Four Phases of the Crypto Market Cycle

Make sense of the ups and downs of the crypto market and learn how to take advantage of each phase in the crypto market cycle.

Aug 09, 2022

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  • A crypto market cycle consists of four phases — accumulation, markup, distribution, and markdown
  • Each crypto market cycle lasts four years on average
  • The main factors that affect a crypto market cycle include its correlation with Bitcoin, the halving of Bitcoin, and social metrics

What Does the Crypto Market Cycle Look Like? 

At a high level, market cycles are specific patterns that typically emerge from the psychology of market participants and the greater economic environment. This is a natural phenomenon that occurs in every market, and the crypto market is no exception. 

Crypto market cycles start with little to no interest in the market. However, as more interest and demand arise, asset prices generally rise to keep up with the increasing demand. At some point, prices reach a peak and eventually start to drop, as interest declines and supply outweighs the demand. At the end of each cycle, a new cycle begins. 

Although it is difficult to pinpoint the start or the end of a market cycle, most cryptocurrencies (excluding stablecoins) go through similar stages. Understanding the characteristics of each stage and how a typical user may approach each of these stages can help you to participate in the market in a more informed way.  

1. The Accumulation Phase

Accumulation is the first phase of every market cycle. It starts after the end of the previous cycle when sellers have exited the market and prices are perceived to begin stabilising. 

In this phase, the market volume is typically lower than average, as interest in the market remains low. Therefore, no clear trend emerges, and assets typically trade within a tight range. 


  • Market sentiment is dominated by disbelief and uncertainty
  • Low price volatility
  • Low trading volume

The accumulation phase is also known as a consolidation phase, which generally marks the end of the downtrend. Some market participants may still consider it an uncertain time to enter the market, as it can be hard to deduce whether the asset will continue trending lower. But from another perspective, longer-term holders often look at the accumulation phase as the precursor to what they hope will be the start of a bull market.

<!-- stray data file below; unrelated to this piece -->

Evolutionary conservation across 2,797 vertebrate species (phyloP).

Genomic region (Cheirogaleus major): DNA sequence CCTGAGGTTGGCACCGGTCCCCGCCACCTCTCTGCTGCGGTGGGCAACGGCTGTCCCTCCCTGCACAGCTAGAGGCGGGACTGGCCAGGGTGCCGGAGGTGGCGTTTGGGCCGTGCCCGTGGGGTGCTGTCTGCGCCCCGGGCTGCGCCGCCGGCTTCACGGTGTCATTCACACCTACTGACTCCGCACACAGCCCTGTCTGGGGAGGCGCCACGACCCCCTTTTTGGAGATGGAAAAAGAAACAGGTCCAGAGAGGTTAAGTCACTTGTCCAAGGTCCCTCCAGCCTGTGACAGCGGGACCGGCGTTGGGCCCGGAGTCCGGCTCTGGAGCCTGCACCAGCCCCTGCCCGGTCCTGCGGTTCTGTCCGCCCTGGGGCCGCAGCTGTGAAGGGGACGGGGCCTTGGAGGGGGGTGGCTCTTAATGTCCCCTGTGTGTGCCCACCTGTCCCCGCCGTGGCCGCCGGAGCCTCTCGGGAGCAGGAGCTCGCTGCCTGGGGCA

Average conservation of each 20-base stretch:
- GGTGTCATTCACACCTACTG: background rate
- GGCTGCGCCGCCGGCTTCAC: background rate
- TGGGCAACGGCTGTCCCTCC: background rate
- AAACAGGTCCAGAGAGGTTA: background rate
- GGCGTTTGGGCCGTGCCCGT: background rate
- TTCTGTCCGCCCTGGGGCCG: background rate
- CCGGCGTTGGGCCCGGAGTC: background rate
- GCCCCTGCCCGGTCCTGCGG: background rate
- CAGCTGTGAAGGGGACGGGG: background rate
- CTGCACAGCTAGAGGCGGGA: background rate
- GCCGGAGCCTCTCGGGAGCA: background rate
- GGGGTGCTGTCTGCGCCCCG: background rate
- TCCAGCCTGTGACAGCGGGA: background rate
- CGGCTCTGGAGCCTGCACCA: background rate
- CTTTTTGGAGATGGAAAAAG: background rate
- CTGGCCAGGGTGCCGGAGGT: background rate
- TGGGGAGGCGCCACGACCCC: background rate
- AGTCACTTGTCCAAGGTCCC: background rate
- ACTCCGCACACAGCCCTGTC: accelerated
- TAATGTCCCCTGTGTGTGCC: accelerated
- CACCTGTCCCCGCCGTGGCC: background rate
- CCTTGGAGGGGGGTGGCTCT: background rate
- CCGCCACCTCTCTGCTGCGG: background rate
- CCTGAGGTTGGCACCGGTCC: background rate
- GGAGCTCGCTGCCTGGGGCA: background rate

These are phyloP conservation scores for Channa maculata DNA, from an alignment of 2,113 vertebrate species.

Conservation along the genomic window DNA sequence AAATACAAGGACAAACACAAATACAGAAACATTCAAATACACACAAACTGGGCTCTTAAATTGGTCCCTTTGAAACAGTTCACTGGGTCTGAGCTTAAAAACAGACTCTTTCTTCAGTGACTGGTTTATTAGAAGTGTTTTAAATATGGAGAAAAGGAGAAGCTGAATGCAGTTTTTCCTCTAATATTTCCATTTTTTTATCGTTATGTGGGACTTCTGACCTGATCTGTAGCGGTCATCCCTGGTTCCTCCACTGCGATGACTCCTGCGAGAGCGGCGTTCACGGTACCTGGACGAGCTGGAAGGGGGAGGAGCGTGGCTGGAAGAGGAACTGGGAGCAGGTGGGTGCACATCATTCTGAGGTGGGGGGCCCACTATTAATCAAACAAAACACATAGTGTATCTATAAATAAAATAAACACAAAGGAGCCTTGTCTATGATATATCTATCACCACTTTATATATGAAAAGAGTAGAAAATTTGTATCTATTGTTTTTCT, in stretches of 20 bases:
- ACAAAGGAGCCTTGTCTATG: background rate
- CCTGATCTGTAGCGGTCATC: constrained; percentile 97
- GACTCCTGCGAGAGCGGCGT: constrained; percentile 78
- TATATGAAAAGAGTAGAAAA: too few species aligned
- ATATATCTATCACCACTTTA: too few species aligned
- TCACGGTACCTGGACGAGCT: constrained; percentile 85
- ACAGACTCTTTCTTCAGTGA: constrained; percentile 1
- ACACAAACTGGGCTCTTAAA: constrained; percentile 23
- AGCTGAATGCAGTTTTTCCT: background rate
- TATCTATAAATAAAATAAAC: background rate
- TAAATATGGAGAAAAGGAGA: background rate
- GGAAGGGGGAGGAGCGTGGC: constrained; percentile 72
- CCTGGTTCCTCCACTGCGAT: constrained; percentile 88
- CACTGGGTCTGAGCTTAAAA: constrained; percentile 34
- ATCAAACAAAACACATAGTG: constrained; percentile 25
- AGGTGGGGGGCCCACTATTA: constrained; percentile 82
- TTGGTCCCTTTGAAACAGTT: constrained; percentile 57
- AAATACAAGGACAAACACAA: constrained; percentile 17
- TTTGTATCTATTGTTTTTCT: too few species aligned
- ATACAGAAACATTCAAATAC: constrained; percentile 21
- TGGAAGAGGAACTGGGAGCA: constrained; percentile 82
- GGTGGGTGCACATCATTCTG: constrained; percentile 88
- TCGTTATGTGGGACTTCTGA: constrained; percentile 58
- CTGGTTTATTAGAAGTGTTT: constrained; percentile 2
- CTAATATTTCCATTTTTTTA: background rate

This period is especially attractive for long-term users who are looking to buy and hold. For short-term traders, however, patience is key, as this phase can last anywhere from weeks to months or even years. At this point, positive news relating to the market circumstances at large can capture market participants’ attention and potentially push the market into the next phase — the markup phase. 

2. The Markup Phase

Commonly referred to as the bull market phase, the markup phase is when the market moves higher in price at an increasing rate. During the markup phase, new groups of market participants enter the market, and with that generally comes a notable increase in volume at the beginning of this phase. 

From a market sentiment standpoint, despite still being cautious, market participants start becoming optimistic about the outlook, as companies and press begin publishing positive headlines. 

The demand for an asset begins to outweigh the supply, causing prices to appreciate in value as a result. 


  • Market sentiment is dominated by optimism and excitement
  • An uptrending price chart
  • Increase in trading volume
  • Favourable economic conditions

The markup phase may be a good time for new participants to enter the market, as the upward price movement is much easier to recognise. Additionally, dips or pullbacks in the markup phase are mostly considered by many as an opportunity to buy, rather than a caution signal. 

However, despite the overall optimism in the markup phase, assets will not necessarily increase in price. Not all assets follow the overall trend, and some may still be affected by negative news particular to them, which may cause their price to go against the general trend. 

3. The Distribution Phase

At some point, after a bull run, some buyers become sellers. This is the distribution phase, where the buyers and sellers in the market are at equilibrium. 

On one side, there are market participants who are still looking to buy, as they have confidence that the bull market is not over. On the other side are sellers, who are looking to lock in their profits. This creates tension between the bulls and bears. While this phase of the market still sees high trading volume, asset prices generally fluctuate within a limited range until either the bulls or bears surrender.  

As a result, this phase may cause the overall market sentiment to turn from optimistic to a separation between greed and fear, with the prevailing uncertainty of whether the uptrend will continue or if a bear market is coming. The fear and greed index is a common indicator used by analysts to gauge this change in overall market sentiment. 


  • Market sentiment is simultaneously coloured by overconfidence, greed, and uncertainty
  • Low price volatility
  • Elevated trading volume, but without an increase in price

The distribution phase is also the first sign of weakness after a bull market. In turn, this can lead some to deduce that a further downtrend might be coming. 

During this time, some participants who bought an asset prior to or at the beginning of the markup phase may begin liquidating their positions in preparation for what they perceive to be an upcoming bear market, also known as the markdown phase. 

4. The Markdown Phase

The markdown phase, or the bear market, is the scariest phase for most market participants. It starts as soon as the supply exceeds the demand in the distribution phase, and is a period that’s fuelled by fear in the market, as the outlook becomes increasingly negative.